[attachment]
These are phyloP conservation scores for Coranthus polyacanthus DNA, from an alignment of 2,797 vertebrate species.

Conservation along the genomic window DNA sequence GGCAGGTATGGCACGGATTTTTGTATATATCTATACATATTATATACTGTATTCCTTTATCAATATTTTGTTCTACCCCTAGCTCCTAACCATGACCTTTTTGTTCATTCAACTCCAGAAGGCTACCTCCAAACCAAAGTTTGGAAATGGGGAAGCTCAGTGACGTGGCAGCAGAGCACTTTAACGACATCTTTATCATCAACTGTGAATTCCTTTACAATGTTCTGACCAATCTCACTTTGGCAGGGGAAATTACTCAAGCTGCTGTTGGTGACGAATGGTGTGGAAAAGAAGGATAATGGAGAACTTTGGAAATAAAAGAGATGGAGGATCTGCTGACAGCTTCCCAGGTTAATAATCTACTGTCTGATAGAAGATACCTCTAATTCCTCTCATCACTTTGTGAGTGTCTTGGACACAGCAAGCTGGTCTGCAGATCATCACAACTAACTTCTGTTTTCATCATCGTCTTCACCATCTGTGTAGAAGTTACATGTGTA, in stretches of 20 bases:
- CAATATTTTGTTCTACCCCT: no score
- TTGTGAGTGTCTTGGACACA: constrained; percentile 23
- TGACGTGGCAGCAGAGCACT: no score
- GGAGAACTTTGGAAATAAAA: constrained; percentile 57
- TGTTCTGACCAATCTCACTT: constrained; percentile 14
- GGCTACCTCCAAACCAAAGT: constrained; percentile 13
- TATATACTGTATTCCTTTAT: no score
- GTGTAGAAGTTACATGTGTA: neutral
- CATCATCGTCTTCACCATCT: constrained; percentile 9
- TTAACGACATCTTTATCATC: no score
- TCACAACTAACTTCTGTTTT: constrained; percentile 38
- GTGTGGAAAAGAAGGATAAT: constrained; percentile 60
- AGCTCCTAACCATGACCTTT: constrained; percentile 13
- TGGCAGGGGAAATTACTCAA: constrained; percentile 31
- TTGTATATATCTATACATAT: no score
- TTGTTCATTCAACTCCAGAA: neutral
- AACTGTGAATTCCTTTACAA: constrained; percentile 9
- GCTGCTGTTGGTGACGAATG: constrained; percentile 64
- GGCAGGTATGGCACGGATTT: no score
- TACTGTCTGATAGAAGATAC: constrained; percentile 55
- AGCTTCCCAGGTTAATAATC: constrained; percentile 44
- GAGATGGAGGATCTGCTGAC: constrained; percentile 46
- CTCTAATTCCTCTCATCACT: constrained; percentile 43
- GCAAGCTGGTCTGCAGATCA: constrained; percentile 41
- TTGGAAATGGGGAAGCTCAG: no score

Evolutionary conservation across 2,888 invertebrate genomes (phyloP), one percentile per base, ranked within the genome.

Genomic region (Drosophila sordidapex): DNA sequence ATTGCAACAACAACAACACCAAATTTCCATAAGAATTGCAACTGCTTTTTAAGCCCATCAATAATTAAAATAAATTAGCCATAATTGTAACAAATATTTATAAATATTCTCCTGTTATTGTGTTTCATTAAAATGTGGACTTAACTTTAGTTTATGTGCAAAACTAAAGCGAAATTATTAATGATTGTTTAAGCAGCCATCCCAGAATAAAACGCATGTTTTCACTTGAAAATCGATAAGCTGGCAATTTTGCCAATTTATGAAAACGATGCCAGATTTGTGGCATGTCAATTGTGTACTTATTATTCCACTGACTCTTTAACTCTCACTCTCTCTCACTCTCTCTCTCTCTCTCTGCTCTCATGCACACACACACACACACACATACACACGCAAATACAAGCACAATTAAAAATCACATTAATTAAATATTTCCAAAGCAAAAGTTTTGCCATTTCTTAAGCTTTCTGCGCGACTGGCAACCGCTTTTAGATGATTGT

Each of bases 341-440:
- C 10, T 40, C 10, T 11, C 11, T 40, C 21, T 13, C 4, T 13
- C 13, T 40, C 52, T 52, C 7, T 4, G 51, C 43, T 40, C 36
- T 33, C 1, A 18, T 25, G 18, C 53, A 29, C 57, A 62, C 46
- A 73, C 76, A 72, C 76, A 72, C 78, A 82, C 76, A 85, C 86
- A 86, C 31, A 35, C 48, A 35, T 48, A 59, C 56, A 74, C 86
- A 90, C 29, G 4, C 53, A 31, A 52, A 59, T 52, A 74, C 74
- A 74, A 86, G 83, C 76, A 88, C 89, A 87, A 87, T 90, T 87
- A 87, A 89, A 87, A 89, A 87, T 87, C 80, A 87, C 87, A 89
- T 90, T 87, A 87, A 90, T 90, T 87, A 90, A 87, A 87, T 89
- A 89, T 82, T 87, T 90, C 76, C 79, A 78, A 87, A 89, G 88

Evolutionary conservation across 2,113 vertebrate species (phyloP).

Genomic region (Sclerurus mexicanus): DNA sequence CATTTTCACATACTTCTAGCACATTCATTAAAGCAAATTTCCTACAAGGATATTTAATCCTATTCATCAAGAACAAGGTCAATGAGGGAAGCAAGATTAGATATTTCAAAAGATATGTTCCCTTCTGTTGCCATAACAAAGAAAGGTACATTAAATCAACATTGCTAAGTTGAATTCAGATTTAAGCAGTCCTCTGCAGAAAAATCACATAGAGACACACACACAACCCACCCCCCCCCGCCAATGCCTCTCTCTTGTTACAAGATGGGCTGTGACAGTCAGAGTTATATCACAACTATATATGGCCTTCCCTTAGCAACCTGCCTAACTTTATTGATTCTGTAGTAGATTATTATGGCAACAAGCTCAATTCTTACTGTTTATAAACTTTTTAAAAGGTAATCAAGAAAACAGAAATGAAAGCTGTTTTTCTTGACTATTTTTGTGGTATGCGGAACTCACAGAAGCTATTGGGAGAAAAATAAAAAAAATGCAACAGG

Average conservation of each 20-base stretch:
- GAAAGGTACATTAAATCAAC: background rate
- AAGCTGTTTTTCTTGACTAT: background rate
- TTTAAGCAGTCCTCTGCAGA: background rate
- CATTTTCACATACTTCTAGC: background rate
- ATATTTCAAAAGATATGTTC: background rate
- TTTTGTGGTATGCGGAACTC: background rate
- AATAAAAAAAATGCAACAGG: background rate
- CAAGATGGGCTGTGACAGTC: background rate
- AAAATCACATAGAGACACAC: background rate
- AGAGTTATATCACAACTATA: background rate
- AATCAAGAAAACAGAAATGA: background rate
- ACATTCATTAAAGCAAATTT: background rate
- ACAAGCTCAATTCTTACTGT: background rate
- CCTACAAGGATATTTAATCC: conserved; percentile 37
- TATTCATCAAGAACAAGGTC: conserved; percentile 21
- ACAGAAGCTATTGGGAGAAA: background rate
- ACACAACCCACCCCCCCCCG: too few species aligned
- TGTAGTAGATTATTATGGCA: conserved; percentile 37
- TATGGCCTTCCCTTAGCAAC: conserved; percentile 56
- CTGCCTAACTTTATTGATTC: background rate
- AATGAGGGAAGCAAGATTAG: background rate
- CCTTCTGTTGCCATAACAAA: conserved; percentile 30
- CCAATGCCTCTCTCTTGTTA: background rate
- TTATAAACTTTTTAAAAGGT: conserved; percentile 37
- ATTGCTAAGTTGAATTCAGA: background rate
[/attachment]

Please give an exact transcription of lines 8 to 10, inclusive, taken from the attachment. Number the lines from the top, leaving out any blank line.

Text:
- GGCTACCTCCAAACCAAAGT: constrained; percentile 13
- TATATACTGTATTCCTTTAT: no score
- GTGTAGAAGTTACATGTGTA: neutral